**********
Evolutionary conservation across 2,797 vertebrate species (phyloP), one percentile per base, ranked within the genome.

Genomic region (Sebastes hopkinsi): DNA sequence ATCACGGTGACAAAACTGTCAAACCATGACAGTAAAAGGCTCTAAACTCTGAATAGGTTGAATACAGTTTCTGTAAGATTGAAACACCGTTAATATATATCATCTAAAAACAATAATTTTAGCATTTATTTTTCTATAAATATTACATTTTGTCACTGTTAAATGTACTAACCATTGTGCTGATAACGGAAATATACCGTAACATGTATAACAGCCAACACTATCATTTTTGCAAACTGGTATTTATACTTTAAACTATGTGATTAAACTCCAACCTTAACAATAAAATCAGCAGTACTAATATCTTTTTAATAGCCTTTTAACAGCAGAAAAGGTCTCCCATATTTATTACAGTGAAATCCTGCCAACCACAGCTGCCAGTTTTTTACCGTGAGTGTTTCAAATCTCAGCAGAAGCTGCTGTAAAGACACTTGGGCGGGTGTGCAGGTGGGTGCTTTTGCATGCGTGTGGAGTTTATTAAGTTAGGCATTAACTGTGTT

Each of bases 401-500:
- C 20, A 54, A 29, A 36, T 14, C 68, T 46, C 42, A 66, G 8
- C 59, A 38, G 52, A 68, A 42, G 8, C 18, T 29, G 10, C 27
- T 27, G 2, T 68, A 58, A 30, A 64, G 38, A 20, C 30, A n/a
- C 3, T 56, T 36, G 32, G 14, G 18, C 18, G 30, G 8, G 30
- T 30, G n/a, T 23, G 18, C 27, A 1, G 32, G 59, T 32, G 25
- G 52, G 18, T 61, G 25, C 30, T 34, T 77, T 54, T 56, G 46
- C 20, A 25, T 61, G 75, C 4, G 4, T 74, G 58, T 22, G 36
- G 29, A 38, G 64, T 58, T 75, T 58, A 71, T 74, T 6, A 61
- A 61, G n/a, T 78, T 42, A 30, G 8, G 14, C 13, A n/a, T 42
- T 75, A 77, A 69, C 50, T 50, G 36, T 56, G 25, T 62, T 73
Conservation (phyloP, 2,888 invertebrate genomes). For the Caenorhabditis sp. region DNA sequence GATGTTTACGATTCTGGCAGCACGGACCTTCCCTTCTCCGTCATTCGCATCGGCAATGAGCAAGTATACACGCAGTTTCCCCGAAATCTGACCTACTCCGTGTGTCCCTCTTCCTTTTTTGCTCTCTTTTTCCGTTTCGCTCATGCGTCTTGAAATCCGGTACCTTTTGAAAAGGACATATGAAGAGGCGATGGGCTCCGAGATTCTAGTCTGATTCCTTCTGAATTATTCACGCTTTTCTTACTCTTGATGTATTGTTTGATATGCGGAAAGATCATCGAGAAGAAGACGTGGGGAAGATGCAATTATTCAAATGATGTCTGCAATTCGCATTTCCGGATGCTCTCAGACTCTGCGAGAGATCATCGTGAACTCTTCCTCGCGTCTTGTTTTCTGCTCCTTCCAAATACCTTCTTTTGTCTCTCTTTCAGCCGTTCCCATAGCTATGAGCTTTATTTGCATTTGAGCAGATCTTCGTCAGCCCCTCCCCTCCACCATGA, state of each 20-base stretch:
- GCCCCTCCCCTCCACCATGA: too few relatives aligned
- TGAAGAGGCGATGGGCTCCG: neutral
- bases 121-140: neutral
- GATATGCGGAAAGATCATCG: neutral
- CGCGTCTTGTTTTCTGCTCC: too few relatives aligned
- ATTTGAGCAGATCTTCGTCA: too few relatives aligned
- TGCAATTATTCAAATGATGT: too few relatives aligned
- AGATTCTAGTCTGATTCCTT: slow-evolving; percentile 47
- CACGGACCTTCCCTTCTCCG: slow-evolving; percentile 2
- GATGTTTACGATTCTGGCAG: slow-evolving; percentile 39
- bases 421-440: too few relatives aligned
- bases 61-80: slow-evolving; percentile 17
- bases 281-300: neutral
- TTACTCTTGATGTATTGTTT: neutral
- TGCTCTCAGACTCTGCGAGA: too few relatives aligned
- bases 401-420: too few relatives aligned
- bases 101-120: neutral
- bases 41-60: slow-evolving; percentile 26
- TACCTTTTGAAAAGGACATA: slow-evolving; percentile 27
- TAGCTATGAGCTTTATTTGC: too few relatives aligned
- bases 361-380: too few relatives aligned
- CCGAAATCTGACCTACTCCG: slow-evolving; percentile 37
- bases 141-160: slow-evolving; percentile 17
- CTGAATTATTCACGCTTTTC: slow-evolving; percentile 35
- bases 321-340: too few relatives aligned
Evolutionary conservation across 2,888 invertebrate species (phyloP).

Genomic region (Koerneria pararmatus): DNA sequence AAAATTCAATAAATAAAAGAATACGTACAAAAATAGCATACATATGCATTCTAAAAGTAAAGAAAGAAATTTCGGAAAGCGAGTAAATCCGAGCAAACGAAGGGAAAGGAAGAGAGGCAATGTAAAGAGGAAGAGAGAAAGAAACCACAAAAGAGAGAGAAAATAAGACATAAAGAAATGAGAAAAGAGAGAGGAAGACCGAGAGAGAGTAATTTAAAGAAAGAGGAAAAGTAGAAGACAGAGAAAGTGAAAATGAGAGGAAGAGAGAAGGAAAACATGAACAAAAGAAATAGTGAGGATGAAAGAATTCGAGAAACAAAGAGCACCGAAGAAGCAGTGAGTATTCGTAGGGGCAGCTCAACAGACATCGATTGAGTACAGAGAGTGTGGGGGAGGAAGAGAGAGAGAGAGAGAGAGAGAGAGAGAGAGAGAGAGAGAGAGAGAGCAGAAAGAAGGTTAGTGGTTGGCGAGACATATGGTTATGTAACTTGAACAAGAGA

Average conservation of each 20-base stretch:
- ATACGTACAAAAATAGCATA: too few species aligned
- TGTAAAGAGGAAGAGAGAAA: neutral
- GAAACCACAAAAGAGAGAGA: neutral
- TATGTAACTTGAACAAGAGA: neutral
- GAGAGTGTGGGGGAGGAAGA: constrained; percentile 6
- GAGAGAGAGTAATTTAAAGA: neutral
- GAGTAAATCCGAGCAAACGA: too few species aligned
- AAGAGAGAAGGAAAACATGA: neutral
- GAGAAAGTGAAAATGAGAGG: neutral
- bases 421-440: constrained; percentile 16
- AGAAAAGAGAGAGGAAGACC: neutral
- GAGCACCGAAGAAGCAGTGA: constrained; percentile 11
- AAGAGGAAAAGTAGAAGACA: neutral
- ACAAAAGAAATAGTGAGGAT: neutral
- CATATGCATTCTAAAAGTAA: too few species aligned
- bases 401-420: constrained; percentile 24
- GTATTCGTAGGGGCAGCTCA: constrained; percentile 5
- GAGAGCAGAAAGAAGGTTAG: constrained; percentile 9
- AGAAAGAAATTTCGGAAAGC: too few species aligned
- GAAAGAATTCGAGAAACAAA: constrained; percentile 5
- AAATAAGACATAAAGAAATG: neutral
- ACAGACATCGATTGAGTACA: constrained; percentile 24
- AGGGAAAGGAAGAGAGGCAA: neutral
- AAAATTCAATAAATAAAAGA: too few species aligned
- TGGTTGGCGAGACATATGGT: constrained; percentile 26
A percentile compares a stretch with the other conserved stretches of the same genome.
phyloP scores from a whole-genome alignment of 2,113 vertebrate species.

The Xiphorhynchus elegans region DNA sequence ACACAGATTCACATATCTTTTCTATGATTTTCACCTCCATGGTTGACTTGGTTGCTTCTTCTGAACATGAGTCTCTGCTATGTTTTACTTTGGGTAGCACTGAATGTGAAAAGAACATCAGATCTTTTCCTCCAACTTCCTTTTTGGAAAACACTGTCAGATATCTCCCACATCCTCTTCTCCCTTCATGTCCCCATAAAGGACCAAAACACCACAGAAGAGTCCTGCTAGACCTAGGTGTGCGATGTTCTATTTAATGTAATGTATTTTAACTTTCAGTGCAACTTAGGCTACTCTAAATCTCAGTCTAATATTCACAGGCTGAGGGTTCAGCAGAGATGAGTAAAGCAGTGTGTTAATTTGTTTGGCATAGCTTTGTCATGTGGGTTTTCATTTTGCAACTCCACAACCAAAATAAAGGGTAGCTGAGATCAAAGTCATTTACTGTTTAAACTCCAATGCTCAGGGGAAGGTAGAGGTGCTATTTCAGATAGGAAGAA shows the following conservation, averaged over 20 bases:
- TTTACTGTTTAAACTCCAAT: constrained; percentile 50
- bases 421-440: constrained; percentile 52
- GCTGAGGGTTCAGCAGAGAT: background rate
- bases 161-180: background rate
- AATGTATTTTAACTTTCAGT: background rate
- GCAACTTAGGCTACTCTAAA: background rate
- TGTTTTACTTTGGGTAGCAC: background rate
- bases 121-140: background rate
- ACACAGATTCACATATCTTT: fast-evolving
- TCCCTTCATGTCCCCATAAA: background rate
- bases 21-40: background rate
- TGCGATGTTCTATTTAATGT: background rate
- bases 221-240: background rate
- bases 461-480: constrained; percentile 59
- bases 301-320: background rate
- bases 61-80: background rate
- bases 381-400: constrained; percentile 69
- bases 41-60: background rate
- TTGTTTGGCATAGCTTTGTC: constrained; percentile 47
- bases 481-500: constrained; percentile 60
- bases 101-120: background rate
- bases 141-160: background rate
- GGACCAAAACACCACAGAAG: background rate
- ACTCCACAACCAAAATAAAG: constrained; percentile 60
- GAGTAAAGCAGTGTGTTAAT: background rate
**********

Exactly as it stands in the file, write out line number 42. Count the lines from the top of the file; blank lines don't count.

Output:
Average conservation of each 20-base stretch: